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A man wearing a face mask rides in an almost empty bus in Cairo, Egypt, March 30, 2020.

When Health Care Is Decimated By War: COVID-19 in the Middle East and North Africa

A man wearing a face mask rides in an almost empty bus in Cairo, Egypt, March 30, 2020. © 2020 Gehad Hamdy/picture-alliance/dpa/AP Images

Syria’s health care system has been decimated by war, as have Yemen’s and Libya’s. The Middle East has large populations of refugees and migrants at risk during the pandemic. Then there are the poor who, if they can’t work because of a lockdown, won’t have food to eat. Acting Middle East and North Africa (MENA) director Eric Goldstein talks with Amy Braunschweiger on the response of regional governments to the COVID-19 outbreak – both good and bad – and how a rights-based approach to addressing this public health crisis could help keep the Middle East’s population safer by helping curb the virus’ spread.


What are your main concerns about the coronavirus moving through the MENA region?

The first is countries in conflict, Yemen, Syria, and Libya, and the densely crowded Gaza Strip, under Israeli occupation. Another vulnerable population is refugees and migrants, as well as people in prison or detention. Also, we know older people are particularly vulnerable to this virus and that they, along with people with disabilities, have a harder time accessing not only health care but information about the virus.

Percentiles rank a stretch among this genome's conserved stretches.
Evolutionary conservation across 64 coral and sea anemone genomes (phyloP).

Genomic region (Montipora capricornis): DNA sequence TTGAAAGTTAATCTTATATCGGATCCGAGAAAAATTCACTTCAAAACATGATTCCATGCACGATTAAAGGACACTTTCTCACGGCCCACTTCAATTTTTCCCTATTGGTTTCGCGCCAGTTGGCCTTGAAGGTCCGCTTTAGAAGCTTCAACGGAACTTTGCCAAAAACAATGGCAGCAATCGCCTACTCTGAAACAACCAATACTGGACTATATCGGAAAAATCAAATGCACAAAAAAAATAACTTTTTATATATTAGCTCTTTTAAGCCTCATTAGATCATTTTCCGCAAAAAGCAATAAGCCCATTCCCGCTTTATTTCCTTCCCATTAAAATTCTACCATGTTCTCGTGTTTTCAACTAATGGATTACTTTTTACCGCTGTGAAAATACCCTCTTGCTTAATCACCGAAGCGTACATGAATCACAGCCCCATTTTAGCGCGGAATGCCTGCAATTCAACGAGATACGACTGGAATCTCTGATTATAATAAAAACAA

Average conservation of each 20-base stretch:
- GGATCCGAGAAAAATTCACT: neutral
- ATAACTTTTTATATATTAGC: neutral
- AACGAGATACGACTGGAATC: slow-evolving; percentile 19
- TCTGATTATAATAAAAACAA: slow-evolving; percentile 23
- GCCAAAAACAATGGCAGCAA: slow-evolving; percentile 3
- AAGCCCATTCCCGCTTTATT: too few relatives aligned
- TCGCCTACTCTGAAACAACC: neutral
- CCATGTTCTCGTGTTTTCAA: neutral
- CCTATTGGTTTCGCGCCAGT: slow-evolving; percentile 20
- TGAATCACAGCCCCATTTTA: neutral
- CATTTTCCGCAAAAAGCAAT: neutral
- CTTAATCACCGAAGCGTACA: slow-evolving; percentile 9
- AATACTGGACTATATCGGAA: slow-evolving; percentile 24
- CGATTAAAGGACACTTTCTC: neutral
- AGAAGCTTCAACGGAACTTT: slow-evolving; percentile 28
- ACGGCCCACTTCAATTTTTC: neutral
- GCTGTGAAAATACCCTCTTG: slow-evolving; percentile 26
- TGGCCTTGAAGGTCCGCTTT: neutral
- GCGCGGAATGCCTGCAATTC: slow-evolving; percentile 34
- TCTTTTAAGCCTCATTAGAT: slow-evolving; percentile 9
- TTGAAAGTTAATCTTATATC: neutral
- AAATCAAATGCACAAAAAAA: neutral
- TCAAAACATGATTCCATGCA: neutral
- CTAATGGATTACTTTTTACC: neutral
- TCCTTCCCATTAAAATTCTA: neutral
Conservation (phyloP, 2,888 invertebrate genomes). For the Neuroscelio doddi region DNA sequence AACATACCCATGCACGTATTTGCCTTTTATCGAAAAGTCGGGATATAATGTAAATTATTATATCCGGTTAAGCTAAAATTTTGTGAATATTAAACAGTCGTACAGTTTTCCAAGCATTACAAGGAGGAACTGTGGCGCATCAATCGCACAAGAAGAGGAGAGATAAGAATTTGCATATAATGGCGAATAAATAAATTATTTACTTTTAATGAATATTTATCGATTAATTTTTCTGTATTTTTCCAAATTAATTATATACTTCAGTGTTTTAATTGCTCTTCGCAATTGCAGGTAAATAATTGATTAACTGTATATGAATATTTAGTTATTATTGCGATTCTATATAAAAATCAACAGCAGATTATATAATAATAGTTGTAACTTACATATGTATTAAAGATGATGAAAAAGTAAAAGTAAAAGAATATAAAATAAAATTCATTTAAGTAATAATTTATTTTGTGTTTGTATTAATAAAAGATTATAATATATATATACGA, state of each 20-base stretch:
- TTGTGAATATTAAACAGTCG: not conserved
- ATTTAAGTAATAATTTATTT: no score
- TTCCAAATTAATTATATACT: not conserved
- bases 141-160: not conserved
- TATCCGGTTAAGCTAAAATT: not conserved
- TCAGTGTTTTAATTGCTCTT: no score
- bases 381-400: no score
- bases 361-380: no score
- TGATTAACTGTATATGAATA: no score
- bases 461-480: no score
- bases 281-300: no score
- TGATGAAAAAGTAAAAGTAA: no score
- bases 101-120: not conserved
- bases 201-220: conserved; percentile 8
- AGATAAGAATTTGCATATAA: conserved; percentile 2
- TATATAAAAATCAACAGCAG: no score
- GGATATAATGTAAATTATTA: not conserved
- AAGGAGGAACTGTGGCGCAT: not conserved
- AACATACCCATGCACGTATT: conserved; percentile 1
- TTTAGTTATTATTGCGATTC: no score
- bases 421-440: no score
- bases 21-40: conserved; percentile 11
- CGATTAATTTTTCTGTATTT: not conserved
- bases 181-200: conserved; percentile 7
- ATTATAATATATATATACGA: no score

Then there’s the poor. People who don’t have any financial cushion and don’t know where next week’s meals will come from if the lockdown continues. They already may have more underlying medical problems than the better-off, with limited access to health care.

I also worry about the many children out of school, and their ability to keep learning while at home.

Who within the region is most at risk to the virus?

The long-raging conflicts in Yemen and Syria have decimated the health care systems in those countries. Ongoing strikes by the Syrian-Russian military alliance in parts of Syria held by anti-government forces have destroyed hospitals and clinics, displacing over a million people. People live in tents or out in the open without access to water, unable to practice precautionary hygiene or social distancing.


A member of the Syrian civil defense, also known as the White Helmets, sprays disinfectant outside a hospital during a sterilization campaign for hospitals in the city of Idlib, Syria, March 22, 2020. © 2020 Anas Alkharboutli/picture-alliance/dpa/AP Images

In Yemen, as in Syria, malnutrition and other disease outbreaks mean people who contract COVID-19 are less likely to recover. In Yemen, more than half of all health facilities are closed or functioning only partially. Additionally, both the Saudi-led coalition and the Houthi rebels have targeted medical facilities and medical personnel during the conflict, causing many medical professionals to flee Yemen. 

The decline of Libya’s health care system has only accelerated during the conflict in western Libya. Libya is also ill-equipped to treat the thousands of detainees held in overcrowded and unsanitary prisons, let alone those locked up in abusive immigration-related detention centers.  

The 13-year closure by Israel of the Gaza Strip means the health care system is short all kinds of supplies, and Palestinians living in Gaza need Israel’s permission to travel to the West Bank, East Jerusalem, Israel, or elsewhere to obtain specialized treatment. Taking into consideration new coronavirus-related restrictions, Israel may issue to Palestinians even fewer permits than usual to exit Gaza for medical treatment.